We’re observing Columbus Day with doughy, deep-fried donuts dusted with powdered sugar.
It’s hard to hate old Christopher when M makes zeppole.
But we are supposed to hate him, we’re told. We’re told, I say! We’re told he to do so because he was a bad man — he was a very bad man. The history books were wrong, we’re ordered to believe by a whole ‘nother set of history books.
[This puts me in mind of an editor I once worked for, who announced one day that some kerfuffle about President Clinton’s coiffure was (like the hair itself, actually) overblown. The media had got it wrong …
And how did we know the media had got it wrong? She’d read it in the newspaper.
This was a working journalist, you see.]
Which only shows to go ya not that we ought to believe no one, but that, roughly speaking, we can evade even more difficult situations by believing everyone. Or at least letting them believe it.
This is how mature, well-adjusted people manage being so. They have not only learned to say “no” when asked to speak at the Southeast Amalgamated French Bakers Union of South Dakota (Reorganized), they have mastered the art of “Uh huh” and “You don’t say!” when they want more than all the zeppole in the world for the other person to stop saying it.
In other words, when they say, “You don’t say!” more likely than pleased they are pleading. It’s a request. But it coats the rocky path ahead somewhat and, yes, sometimes this makes us to fall onto the rocks, most of the time it helps us glide right over them like angels on cake.
And this is somewhat how I feel when reading revisionist accounts of Christopher Columbus.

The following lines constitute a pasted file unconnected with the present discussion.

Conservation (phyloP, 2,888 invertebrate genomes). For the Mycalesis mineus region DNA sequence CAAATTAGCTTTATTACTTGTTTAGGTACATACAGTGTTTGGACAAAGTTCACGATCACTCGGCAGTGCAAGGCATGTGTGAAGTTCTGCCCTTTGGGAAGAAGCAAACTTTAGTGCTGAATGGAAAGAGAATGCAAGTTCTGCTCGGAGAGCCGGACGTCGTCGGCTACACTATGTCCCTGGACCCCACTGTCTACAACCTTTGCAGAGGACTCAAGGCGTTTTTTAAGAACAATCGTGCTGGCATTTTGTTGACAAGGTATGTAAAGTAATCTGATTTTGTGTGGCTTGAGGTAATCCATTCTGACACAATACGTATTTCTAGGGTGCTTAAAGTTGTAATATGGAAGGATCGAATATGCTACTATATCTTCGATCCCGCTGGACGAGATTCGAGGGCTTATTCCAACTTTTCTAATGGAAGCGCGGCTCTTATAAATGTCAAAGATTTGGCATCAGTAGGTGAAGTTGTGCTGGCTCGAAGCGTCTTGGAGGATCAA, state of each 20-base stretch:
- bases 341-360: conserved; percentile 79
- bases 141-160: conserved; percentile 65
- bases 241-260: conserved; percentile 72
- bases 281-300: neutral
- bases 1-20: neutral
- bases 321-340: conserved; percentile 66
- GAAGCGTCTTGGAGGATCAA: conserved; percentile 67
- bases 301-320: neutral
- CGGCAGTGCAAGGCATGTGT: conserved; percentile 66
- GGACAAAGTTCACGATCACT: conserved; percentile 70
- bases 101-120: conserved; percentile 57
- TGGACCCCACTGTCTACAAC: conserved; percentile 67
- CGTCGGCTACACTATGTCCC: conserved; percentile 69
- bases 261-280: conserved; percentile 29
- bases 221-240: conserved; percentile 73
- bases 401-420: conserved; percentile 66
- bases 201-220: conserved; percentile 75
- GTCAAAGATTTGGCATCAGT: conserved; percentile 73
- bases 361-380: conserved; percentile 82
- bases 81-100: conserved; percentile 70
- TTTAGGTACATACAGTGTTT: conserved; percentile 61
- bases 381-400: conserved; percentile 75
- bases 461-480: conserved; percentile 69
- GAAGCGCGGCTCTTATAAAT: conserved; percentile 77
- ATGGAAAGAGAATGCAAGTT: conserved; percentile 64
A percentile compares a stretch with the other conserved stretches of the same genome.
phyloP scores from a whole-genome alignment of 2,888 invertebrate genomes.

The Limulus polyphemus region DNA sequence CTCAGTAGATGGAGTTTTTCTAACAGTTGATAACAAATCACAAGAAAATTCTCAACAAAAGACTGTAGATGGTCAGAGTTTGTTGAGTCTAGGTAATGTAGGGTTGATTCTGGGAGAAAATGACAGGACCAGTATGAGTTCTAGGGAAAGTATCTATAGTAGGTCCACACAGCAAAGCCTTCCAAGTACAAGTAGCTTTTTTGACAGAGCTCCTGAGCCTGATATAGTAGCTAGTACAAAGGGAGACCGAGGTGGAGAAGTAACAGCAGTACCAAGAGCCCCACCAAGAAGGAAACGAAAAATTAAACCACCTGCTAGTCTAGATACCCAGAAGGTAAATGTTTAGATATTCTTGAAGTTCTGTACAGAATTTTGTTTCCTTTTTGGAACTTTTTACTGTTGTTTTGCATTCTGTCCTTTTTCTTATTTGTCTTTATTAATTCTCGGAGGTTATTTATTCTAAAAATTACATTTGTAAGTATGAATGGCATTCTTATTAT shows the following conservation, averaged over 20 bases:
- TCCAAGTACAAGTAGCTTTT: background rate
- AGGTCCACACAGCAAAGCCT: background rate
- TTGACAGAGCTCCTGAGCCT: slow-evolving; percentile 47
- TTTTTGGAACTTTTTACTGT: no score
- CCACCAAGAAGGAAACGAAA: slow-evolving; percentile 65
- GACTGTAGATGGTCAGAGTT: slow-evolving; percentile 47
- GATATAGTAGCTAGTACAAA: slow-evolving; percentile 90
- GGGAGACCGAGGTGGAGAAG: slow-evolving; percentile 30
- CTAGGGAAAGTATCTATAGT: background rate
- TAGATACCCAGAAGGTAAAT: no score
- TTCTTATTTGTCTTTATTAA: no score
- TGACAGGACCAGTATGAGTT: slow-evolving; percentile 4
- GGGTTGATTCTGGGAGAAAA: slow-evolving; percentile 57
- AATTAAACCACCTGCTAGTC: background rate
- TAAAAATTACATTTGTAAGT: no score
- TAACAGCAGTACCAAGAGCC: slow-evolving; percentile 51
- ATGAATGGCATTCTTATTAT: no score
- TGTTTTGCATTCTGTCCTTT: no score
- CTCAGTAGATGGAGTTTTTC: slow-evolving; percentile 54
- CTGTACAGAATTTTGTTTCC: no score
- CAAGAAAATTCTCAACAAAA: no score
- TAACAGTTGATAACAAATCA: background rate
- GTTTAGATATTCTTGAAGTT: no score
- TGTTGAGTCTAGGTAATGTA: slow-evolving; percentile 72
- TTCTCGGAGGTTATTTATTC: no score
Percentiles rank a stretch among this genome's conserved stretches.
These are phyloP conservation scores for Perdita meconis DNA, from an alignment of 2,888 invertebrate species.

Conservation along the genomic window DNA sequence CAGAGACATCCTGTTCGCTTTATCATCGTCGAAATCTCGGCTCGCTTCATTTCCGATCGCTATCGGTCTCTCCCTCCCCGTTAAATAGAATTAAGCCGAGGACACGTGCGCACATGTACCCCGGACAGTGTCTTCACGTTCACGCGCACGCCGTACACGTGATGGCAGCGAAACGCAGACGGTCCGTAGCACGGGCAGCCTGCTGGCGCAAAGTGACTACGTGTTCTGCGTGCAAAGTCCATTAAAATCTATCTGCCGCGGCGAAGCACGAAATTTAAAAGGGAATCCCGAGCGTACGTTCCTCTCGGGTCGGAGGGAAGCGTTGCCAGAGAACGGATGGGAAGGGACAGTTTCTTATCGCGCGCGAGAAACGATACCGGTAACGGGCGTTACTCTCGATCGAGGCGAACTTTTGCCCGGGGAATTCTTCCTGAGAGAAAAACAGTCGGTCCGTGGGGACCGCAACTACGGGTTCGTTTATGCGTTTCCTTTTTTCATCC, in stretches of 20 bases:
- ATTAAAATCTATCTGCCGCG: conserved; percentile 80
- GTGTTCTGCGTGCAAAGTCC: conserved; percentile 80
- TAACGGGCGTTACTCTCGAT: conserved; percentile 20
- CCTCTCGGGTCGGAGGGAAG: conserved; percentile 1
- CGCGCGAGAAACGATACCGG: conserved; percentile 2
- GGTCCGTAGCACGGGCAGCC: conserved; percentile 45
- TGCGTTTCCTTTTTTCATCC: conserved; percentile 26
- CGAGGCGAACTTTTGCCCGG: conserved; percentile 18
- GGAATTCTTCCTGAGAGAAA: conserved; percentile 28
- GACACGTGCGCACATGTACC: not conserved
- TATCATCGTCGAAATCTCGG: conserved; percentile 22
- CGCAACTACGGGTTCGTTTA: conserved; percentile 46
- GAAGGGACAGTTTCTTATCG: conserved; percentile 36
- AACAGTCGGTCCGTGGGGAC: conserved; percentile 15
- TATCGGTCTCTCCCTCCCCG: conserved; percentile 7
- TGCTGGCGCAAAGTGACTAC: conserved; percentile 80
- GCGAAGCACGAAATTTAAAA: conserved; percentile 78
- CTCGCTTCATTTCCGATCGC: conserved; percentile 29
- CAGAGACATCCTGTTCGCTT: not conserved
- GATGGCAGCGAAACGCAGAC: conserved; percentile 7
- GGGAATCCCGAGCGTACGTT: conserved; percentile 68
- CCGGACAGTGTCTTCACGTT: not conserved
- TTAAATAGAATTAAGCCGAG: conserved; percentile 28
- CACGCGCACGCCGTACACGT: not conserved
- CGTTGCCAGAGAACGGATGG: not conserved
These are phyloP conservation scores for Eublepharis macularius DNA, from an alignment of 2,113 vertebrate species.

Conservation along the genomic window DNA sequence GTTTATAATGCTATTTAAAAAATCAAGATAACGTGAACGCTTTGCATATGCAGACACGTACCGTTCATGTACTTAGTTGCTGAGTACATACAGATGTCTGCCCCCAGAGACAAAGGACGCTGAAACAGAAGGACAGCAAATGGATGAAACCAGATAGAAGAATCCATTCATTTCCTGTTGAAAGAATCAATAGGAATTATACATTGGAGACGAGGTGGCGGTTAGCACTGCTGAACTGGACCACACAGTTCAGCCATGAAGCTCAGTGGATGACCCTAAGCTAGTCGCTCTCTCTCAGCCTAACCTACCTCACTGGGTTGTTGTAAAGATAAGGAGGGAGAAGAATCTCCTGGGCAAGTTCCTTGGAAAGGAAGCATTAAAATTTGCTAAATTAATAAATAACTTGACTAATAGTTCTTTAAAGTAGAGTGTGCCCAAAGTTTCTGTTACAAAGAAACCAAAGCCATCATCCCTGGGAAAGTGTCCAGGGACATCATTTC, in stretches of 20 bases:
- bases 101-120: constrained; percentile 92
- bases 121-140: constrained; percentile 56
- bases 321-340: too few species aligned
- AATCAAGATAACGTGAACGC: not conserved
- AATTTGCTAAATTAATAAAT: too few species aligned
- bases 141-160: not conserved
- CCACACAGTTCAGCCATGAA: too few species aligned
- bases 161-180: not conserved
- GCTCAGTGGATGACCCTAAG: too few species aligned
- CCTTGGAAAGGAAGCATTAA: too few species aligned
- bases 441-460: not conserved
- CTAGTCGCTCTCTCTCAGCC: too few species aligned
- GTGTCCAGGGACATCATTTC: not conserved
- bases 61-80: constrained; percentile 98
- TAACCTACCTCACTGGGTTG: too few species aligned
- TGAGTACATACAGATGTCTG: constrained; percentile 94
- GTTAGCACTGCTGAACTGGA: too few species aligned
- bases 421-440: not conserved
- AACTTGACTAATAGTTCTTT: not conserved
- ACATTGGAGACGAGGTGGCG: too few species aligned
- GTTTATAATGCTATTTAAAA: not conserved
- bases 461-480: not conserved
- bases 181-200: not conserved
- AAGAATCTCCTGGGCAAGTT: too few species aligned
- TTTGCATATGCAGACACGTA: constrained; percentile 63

Just somewhat because, yes, most of the time more truth is better: it may not save, or even seem to change a thing, but generally, it’s better. So knowing more about the guy, in this case some potentially really hard stuff, well, put me down for one order of knowing.
Then again if it makes one into a supercilious prig, it might not be a wholly good idea. Power corrupts but so do facts. Instead of submitting to them, we marshal them. Instead of sanity and humility as we face our monumental — and quite recent — ignorance, we become arrogant and bloodthirsty.
We are like children tacking between the lemonade stand and the later years where it looks like lemons all the way down, announcing at dinner and every other opportunity the many new disconnected facts we just learned … which is to say uncritically accepted.
It may be necessary, and generally better, but it ain’t pretty.
If I were to say you must now stop regarding funnel cakes as authentic American fair food and must now — right now — think of them as a failed effort at Italian fair food, it would be a fair piece to hope you’ll say, “Uh huh” and “You don’t say!”
And zeppole were a way for people to celebrate their heritage, which is a good thing; and come together in parades and carny games, which is a good thing; and eat dusted donuts, which is a good thing. And it still is, along with being a way to remember, which is one of the best things of all.
Saying Columbus was a sonofabitch should surprise no one. We all are. It’s biblical, historical, and daily empirical. And the problem is what happens when we change our mind, when we go with the new stuff.
Now we hate him uncritically.
Still a lie and priggish besides.
It’s all a big scam, you know. A conspiracy. The combines/conglomerates/conmen are trying to tell us what to think/say/do. Fight the power! Stick it to the Man.
Says the New Man.
The answer may be to believe all of them, which is partly to say none of them, but more to say find the thing to believe that encompasses all and none, and transcends both, and both of them.
When it’s lemons all the way down, this is actually the way get back to the lemonade stand. It’s not about believing everything or nothing, even if, like the middle stage of our uncritical fact acceptance, necessary.
And it’s not the cynical Cool or trite “Whatever!”
Some say it’s out there.
Some say ‘t isn’t.
We say “Uh huh” and “You don’t say!”
And remember, with an order of zeppole.